Groceries anchor mixed-use projects

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Print this page by Paula C. Squires
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Major grocery store retailers are locating more
stores in Virginia. Photo by Mark Rhodes

Move over multi-family. The new darling in Virginia’s construction market is the grocery-anchored, mixed-use center. During the past year, several major grocery stores, including Kroger, Wegmans and Martin’s, have either built or announced new stores.

Whole Foods, Harris Teeter, Fresh Market and Wal-Mart also are expanding their number of stores.  Typically, they serve as anchor tenants in mixed-use developments that strive to create environments where people can live, work and play.

Mixed-use developments are big around the state, especially in and around Tysons Corner, where the opening of the expanded Silver Line Metro last summer has sparked millions of square feet of new development.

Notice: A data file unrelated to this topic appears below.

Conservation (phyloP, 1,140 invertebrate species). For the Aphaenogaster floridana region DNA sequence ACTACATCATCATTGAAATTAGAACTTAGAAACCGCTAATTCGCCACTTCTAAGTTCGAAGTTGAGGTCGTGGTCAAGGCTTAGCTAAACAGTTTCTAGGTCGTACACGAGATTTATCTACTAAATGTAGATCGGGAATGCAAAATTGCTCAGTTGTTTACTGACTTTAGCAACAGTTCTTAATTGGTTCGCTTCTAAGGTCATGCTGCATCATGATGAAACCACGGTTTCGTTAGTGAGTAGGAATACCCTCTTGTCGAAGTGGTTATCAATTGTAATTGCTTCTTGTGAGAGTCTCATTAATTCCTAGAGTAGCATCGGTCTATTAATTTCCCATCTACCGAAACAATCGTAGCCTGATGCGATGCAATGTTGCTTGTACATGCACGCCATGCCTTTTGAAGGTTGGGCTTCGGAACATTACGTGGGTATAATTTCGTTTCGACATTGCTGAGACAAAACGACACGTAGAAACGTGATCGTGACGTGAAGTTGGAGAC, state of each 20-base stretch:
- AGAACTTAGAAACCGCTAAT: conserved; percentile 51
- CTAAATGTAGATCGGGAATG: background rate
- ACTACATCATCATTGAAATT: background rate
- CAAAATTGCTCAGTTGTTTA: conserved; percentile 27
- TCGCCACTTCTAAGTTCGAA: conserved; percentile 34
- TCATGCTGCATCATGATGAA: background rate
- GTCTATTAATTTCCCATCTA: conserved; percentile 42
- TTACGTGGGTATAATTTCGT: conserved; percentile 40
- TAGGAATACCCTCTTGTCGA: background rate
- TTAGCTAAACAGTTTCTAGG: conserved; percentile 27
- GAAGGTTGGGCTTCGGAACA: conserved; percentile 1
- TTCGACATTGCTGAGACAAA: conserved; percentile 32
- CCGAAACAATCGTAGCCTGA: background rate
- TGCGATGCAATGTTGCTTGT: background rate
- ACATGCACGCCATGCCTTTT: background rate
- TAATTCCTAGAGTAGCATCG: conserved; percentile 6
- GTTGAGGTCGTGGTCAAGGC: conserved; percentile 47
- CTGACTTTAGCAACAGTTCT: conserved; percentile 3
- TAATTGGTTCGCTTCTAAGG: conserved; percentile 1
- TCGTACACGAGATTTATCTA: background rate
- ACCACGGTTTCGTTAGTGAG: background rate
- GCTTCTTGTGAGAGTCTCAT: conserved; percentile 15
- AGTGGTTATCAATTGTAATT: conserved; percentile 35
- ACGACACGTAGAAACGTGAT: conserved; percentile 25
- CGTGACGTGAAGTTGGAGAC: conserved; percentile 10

Health care is another driver in mixed-use development. Developers are including medical office buildings in centers near apartments and shopping like the $50 million, 160,000-square-foot Short Pump Medical Center complex that’s going up in Henrico County. 

There’s also a surge in the building of assisted-living communities, rehabilitation centers and nursing homes, driven by the aging baby-boomer demographic. 

Throw in hotel projects under construction such as the $126 million, public/private, hotel/conference center in downtown Norfolk, and it’s easy to understand why contractors expressed a sense of optimism during a recent survey by the Associated General Contractors of America  (AGC), an Arlington-based trade group. It found that 80 percent of the U.S. construction firms that were polled planned to expand their payrolls this year, with Virginia reporting more expansion plans than any other state. 

The construction industry also is keeping an eye on large energy infrastructure projects.  If a federal agency approves a new 550-mile natural gas pipeline that would come through Virginia, the $5 billion project would create hundreds of construction jobs.

While work hasn’t returned to pre-recession levels, the overall mood is brighter than it has been in years.


Construction & development

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